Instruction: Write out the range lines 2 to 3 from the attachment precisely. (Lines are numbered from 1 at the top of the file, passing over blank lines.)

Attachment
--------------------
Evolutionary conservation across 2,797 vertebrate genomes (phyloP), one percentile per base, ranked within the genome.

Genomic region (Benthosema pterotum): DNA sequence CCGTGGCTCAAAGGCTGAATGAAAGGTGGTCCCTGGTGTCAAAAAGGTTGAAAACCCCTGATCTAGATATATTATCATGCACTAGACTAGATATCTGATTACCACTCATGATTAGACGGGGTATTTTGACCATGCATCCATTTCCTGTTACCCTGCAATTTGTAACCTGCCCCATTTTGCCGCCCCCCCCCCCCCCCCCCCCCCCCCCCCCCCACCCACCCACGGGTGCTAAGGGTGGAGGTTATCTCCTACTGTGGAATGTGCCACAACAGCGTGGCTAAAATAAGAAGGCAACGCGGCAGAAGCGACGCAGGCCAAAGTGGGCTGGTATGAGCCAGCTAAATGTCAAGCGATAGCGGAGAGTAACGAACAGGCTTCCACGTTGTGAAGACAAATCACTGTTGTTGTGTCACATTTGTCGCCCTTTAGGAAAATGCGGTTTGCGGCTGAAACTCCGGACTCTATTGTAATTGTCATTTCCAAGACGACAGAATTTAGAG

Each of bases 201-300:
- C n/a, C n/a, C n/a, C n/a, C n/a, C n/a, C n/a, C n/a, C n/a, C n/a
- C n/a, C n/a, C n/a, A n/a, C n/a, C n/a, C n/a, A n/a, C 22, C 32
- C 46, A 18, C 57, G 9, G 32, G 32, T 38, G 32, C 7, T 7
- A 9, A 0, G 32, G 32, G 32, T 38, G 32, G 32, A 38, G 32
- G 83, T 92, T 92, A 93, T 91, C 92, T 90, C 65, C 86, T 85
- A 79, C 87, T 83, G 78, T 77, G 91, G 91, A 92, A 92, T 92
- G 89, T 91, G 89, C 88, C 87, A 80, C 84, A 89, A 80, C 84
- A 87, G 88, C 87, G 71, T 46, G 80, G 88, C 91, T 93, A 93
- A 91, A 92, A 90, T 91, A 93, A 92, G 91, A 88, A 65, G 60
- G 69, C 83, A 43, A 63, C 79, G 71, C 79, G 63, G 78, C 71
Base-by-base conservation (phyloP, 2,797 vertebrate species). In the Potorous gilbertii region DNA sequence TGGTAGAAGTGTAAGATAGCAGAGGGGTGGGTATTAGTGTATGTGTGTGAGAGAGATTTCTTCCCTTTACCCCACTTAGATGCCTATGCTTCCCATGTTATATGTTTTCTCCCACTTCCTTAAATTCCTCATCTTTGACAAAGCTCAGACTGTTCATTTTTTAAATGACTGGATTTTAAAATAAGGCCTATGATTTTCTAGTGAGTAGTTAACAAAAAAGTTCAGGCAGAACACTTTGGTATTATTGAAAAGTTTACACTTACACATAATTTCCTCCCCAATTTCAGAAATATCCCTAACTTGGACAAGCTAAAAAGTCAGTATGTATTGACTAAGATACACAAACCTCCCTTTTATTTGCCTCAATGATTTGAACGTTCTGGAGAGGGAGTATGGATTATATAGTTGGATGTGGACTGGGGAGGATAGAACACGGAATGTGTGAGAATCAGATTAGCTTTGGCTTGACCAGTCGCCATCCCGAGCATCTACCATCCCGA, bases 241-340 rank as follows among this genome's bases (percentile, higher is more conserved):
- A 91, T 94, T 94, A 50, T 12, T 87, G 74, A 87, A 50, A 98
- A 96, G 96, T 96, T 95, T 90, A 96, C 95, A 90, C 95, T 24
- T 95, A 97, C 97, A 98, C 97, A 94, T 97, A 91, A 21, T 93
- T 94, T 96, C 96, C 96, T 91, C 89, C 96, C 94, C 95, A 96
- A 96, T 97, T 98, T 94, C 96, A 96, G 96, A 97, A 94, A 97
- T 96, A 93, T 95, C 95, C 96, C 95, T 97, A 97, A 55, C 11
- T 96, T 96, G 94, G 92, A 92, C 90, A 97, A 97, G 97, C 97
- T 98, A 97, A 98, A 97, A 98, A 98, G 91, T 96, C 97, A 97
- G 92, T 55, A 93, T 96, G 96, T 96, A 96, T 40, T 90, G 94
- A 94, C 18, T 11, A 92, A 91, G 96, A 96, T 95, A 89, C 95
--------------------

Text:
Genomic region (Benthosema pterotum): DNA sequence CCGTGGCTCAAAGGCTGAATGAAAGGTGGTCCCTGGTGTCAAAAAGGTTGAAAACCCCTGATCTAGATATATTATCATGCACTAGACTAGATATCTGATTACCACTCATGATTAGACGGGGTATTTTGACCATGCATCCATTTCCTGTTACCCTGCAATTTGTAACCTGCCCCATTTTGCCGCCCCCCCCCCCCCCCCCCCCCCCCCCCCCCCACCCACCCACGGGTGCTAAGGGTGGAGGTTATCTCCTACTGTGGAATGTGCCACAACAGCGTGGCTAAAATAAGAAGGCAACGCGGCAGAAGCGACGCAGGCCAAAGTGGGCTGGTATGAGCCAGCTAAATGTCAAGCGATAGCGGAGAGTAACGAACAGGCTTCCACGTTGTGAAGACAAATCACTGTTGTTGTGTCACATTTGTCGCCCTTTAGGAAAATGCGGTTTGCGGCTGAAACTCCGGACTCTATTGTAATTGTCATTTCCAAGACGACAGAATTTAGAG

Each of bases 201-300: